“Massive Jewish defections from the Democratic Party during the age of Trump are as likely as massive evangelical [Christian] defections from a Republican Party with a womanizing, foul-mouthed, profane president,” presidential historian Gil Troy told JNS.

“In general, partisan identification runs much deeper than a person here or a policy statement there and especially because Jewish Democrats perceive Trump as anti-Semitic, and because most liberal Jews conflate their liberalism and their Judaism, it would take a lot more to trigger the kind of identity upheaval required to change,” he added.

“Over time, however, a few things have changed,” wrote Washington Examiner executive editor Philip Klein. “One is that surveys show many Jews are secular and less connected with Israel than previous generations.”

“The populist takeover of the Republican Party is frightening to many American Jews, as is Trump’s nationalist rhetoric,” he added. “A Democratic Jew who is turned off by what’s happening to his party is likely to see Trump as just as prejudiced, if not much more so than Democrats. The fact that he’s been the most pro-Israel president ever may not factor much into their consideration … [as] there are a whole host of economic and social issues on which most Jews identify as liberal.”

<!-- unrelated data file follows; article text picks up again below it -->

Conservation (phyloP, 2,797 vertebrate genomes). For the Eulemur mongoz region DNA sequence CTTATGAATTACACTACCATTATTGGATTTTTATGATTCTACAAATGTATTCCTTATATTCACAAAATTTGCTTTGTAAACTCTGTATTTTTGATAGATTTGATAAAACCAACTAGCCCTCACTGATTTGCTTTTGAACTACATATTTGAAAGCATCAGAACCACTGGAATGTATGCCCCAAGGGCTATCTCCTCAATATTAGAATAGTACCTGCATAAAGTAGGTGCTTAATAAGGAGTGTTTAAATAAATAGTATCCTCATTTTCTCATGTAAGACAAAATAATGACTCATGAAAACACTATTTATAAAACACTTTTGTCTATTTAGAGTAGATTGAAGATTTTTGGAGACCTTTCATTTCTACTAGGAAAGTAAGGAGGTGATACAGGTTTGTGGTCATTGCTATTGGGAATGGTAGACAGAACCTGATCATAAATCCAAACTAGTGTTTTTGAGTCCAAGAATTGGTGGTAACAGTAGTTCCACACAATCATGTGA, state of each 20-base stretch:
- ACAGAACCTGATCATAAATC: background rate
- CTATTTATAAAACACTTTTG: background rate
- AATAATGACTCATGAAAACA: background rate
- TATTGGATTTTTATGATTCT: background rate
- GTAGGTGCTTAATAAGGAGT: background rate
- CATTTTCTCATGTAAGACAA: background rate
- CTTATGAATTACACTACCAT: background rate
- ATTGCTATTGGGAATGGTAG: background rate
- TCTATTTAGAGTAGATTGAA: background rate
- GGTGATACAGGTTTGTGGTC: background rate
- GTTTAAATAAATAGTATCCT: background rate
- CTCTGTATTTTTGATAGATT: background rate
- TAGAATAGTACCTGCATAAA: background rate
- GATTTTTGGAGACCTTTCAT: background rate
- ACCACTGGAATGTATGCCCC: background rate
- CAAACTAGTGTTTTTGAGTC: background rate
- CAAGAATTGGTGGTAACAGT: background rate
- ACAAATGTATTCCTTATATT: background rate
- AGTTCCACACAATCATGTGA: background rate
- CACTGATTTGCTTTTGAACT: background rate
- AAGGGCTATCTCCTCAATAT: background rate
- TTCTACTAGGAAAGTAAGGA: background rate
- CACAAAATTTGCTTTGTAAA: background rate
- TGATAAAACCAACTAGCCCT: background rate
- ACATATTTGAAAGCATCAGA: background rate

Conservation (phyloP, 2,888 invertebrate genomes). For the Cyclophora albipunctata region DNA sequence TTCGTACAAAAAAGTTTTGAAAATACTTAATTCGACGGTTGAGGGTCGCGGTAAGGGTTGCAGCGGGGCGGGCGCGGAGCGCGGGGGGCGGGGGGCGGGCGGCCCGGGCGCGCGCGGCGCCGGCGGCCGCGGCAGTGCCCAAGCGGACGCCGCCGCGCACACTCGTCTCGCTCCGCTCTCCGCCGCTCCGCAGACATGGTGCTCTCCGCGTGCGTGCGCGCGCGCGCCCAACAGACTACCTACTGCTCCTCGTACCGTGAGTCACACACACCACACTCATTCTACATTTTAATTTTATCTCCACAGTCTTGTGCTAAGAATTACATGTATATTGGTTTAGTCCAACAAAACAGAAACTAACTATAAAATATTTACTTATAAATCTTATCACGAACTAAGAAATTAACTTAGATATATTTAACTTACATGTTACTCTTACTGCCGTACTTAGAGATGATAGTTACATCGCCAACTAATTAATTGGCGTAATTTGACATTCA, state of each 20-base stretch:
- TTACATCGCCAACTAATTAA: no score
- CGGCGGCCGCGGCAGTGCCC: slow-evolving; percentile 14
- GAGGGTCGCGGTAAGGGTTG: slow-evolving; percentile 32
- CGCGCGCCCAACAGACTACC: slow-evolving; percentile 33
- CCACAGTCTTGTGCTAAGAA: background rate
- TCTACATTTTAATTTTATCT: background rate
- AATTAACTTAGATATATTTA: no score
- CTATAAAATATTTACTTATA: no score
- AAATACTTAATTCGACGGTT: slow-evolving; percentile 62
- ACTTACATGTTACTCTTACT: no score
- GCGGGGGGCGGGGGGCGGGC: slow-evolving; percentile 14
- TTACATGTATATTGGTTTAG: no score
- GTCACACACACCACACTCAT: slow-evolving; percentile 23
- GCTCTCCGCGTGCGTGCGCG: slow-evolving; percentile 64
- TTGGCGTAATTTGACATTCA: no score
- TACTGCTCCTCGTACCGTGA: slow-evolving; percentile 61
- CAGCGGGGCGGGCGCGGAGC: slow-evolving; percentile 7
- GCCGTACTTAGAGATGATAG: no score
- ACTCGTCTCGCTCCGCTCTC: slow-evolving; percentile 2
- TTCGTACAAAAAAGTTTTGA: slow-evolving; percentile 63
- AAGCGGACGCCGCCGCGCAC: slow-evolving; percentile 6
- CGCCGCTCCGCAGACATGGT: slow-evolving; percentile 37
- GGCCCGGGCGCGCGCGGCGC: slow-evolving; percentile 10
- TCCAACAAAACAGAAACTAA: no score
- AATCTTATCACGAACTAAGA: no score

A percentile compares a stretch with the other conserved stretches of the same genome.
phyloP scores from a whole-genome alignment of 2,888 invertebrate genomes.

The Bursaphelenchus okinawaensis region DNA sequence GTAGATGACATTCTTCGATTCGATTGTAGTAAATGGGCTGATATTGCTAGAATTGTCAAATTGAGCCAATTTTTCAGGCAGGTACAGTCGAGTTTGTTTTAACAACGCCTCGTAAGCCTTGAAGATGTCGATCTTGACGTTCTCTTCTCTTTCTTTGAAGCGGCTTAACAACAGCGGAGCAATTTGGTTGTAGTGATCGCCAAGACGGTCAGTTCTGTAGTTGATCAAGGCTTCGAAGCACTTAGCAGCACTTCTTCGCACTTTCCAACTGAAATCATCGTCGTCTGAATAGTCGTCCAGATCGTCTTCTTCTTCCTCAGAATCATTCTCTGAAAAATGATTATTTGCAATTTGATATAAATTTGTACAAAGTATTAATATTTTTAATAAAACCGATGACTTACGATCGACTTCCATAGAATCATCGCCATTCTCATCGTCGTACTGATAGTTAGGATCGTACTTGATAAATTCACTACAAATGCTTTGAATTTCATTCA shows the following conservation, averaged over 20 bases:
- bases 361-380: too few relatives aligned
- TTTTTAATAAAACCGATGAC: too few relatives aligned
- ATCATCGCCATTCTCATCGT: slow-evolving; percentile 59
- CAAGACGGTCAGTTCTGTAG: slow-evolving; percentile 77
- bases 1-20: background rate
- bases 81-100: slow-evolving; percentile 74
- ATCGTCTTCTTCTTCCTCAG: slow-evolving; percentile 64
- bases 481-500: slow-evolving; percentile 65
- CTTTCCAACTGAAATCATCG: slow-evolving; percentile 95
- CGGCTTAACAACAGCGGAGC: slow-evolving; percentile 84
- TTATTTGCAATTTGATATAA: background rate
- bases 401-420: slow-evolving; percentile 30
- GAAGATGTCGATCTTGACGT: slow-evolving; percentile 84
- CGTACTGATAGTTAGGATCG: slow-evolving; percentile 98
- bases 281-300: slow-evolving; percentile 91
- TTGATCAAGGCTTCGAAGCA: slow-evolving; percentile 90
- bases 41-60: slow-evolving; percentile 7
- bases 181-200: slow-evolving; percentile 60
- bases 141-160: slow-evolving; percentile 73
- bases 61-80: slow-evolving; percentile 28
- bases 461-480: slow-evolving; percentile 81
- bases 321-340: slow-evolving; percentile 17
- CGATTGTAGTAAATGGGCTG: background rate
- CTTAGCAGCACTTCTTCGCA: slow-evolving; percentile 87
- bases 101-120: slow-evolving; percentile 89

Therefore, Klein said, “for many Jews, they’ll see a choice of a Democratic Party that has become overly tolerant of anti-Semitism, but who they otherwise largely agree with, and a Republican Party with whom they largely disagree, who is led by somebody they see as emboldening bigotry. They are likely to grasp on to any reassuring statement by a Democratic presidential candidate to avoid having to cast a vote for Trump.”

Moreover, while the Exodus Movement shares numerous goals with the Republican Jewish Coalition, according to the former’s Yael Halon, whereas RJC has a broader mission in conservative and GOP politics, the Exodus Movement “will have a much narrower focus, aimed specifically at the persuasion of Jewish Americans in key states” through having “a bipartisan sheen to our efforts and want to work across traditional party lines with those who may not share a political party, but are strong on Israel and anti-Semitism, which is something the RJC is not able to do by the nature of the organization.”

Additionally, in the aftermath of neo-Nazis, white nationalists and Ku Klux Klan members marching in Charlottesville, Va., in August 2017 to protest the scheduled removal of a statue of Confederate general Robert E. Lee, Trump said that there were “some very fine people” on both sides of what was a violent skirmish between them and counter-protesters, one of whom was killed in a car-ramming incident by a neo-Nazi, who also injured 19.

In response to how Jews can support a president who made such a moral equivalence, Pipko said that she would not have worked on the campaign if she was skeptical about the president’s views on the Jewish people.

“I am also a big believer in the fact that ‘actions speak louder than words,’ especially in politics,” she said.

“President Trump is a true friend of the Jewish people, as seen by his unwavering support for their policy priorities, such as his strength on terrorism and opposition to those who wish to do ill to Jews around the world,” she continued. “President Trump has also had several major achievements of importance to the Jewish people, including the moving of the U.S. embassy to Jerusalem, which has been promised by many politicians but only became a reality under his leadership.”